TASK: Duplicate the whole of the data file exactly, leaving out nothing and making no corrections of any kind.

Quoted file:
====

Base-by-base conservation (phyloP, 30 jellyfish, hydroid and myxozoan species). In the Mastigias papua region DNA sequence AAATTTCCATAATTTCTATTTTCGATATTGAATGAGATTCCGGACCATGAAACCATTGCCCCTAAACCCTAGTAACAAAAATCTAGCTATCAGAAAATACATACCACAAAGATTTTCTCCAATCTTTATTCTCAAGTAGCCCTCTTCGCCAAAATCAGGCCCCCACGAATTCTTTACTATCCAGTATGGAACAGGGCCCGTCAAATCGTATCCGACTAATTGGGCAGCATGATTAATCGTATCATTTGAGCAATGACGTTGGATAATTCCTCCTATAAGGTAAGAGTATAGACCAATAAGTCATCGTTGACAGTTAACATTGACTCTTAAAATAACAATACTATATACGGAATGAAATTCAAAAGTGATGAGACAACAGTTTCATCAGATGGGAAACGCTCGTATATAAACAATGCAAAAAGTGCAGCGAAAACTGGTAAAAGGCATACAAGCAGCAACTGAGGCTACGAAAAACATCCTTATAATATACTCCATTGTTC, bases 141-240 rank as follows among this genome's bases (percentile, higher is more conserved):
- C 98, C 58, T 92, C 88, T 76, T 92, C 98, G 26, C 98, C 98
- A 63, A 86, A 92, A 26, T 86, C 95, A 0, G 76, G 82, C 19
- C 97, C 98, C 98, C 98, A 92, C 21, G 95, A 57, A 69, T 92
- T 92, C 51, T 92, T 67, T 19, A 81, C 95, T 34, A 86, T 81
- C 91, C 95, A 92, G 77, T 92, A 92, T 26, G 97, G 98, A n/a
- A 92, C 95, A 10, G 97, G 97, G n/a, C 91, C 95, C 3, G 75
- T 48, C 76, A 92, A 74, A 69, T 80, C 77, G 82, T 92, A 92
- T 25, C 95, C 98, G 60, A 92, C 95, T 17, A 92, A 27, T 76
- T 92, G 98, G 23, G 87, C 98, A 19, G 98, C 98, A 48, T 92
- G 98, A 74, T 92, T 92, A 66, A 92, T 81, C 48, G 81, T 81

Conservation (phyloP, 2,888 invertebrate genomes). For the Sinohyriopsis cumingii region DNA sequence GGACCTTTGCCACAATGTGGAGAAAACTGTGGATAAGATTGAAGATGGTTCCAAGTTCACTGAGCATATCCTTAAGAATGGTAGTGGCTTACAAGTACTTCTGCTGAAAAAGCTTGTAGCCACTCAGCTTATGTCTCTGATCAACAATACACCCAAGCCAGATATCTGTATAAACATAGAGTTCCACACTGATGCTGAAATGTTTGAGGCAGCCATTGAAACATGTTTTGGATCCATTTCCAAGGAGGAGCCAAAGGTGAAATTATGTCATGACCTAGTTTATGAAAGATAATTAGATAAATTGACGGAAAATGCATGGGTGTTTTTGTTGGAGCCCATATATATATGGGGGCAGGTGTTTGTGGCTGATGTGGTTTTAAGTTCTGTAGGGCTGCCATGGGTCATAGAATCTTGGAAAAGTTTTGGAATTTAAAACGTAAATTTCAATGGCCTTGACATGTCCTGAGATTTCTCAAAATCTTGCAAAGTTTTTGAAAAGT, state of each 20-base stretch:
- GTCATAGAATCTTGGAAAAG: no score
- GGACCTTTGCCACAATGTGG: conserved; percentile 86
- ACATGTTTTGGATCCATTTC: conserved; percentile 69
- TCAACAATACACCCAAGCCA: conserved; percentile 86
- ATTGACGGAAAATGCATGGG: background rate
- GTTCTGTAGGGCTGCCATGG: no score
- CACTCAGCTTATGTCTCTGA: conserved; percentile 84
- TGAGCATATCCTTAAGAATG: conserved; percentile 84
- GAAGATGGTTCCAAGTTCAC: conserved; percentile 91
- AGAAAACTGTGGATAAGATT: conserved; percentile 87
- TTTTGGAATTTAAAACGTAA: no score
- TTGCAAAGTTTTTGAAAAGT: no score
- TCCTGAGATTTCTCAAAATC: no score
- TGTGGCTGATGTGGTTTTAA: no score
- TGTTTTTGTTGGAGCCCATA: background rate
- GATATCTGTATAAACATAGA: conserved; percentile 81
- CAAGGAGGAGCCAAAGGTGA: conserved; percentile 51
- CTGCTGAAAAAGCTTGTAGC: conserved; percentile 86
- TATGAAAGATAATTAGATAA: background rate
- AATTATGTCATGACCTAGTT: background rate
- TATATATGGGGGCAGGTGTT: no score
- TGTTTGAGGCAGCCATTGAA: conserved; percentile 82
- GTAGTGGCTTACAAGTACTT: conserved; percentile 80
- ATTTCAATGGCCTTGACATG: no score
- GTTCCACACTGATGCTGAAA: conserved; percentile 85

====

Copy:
Base-by-base conservation (phyloP, 30 jellyfish, hydroid and myxozoan species). In the Mastigias papua region DNA sequence AAATTTCCATAATTTCTATTTTCGATATTGAATGAGATTCCGGACCATGAAACCATTGCCCCTAAACCCTAGTAACAAAAATCTAGCTATCAGAAAATACATACCACAAAGATTTTCTCCAATCTTTATTCTCAAGTAGCCCTCTTCGCCAAAATCAGGCCCCCACGAATTCTTTACTATCCAGTATGGAACAGGGCCCGTCAAATCGTATCCGACTAATTGGGCAGCATGATTAATCGTATCATTTGAGCAATGACGTTGGATAATTCCTCCTATAAGGTAAGAGTATAGACCAATAAGTCATCGTTGACAGTTAACATTGACTCTTAAAATAACAATACTATATACGGAATGAAATTCAAAAGTGATGAGACAACAGTTTCATCAGATGGGAAACGCTCGTATATAAACAATGCAAAAAGTGCAGCGAAAACTGGTAAAAGGCATACAAGCAGCAACTGAGGCTACGAAAAACATCCTTATAATATACTCCATTGTTC, bases 141-240 rank as follows among this genome's bases (percentile, higher is more conserved):
- C 98, C 58, T 92, C 88, T 76, T 92, C 98, G 26, C 98, C 98
- A 63, A 86, A 92, A 26, T 86, C 95, A 0, G 76, G 82, C 19
- C 97, C 98, C 98, C 98, A 92, C 21, G 95, A 57, A 69, T 92
- T 92, C 51, T 92, T 67, T 19, A 81, C 95, T 34, A 86, T 81
- C 91, C 95, A 92, G 77, T 92, A 92, T 26, G 97, G 98, A n/a
- A 92, C 95, A 10, G 97, G 97, G n/a, C 91, C 95, C 3, G 75
- T 48, C 76, A 92, A 74, A 69, T 80, C 77, G 82, T 92, A 92
- T 25, C 95, C 98, G 60, A 92, C 95, T 17, A 92, A 27, T 76
- T 92, G 98, G 23, G 87, C 98, A 19, G 98, C 98, A 48, T 92
- G 98, A 74, T 92, T 92, A 66, A 92, T 81, C 48, G 81, T 81

Conservation (phyloP, 2,888 invertebrate genomes). For the Sinohyriopsis cumingii region DNA sequence GGACCTTTGCCACAATGTGGAGAAAACTGTGGATAAGATTGAAGATGGTTCCAAGTTCACTGAGCATATCCTTAAGAATGGTAGTGGCTTACAAGTACTTCTGCTGAAAAAGCTTGTAGCCACTCAGCTTATGTCTCTGATCAACAATACACCCAAGCCAGATATCTGTATAAACATAGAGTTCCACACTGATGCTGAAATGTTTGAGGCAGCCATTGAAACATGTTTTGGATCCATTTCCAAGGAGGAGCCAAAGGTGAAATTATGTCATGACCTAGTTTATGAAAGATAATTAGATAAATTGACGGAAAATGCATGGGTGTTTTTGTTGGAGCCCATATATATATGGGGGCAGGTGTTTGTGGCTGATGTGGTTTTAAGTTCTGTAGGGCTGCCATGGGTCATAGAATCTTGGAAAAGTTTTGGAATTTAAAACGTAAATTTCAATGGCCTTGACATGTCCTGAGATTTCTCAAAATCTTGCAAAGTTTTTGAAAAGT, state of each 20-base stretch:
- GTCATAGAATCTTGGAAAAG: no score
- GGACCTTTGCCACAATGTGG: conserved; percentile 86
- ACATGTTTTGGATCCATTTC: conserved; percentile 69
- TCAACAATACACCCAAGCCA: conserved; percentile 86
- ATTGACGGAAAATGCATGGG: background rate
- GTTCTGTAGGGCTGCCATGG: no score
- CACTCAGCTTATGTCTCTGA: conserved; percentile 84
- TGAGCATATCCTTAAGAATG: conserved; percentile 84
- GAAGATGGTTCCAAGTTCAC: conserved; percentile 91
- AGAAAACTGTGGATAAGATT: conserved; percentile 87
- TTTTGGAATTTAAAACGTAA: no score
- TTGCAAAGTTTTTGAAAAGT: no score
- TCCTGAGATTTCTCAAAATC: no score
- TGTGGCTGATGTGGTTTTAA: no score
- TGTTTTTGTTGGAGCCCATA: background rate
- GATATCTGTATAAACATAGA: conserved; percentile 81
- CAAGGAGGAGCCAAAGGTGA: conserved; percentile 51
- CTGCTGAAAAAGCTTGTAGC: conserved; percentile 86
- TATGAAAGATAATTAGATAA: background rate
- AATTATGTCATGACCTAGTT: background rate
- TATATATGGGGGCAGGTGTT: no score
- TGTTTGAGGCAGCCATTGAA: conserved; percentile 82
- GTAGTGGCTTACAAGTACTT: conserved; percentile 80
- ATTTCAATGGCCTTGACATG: no score
- GTTCCACACTGATGCTGAAA: conserved; percentile 85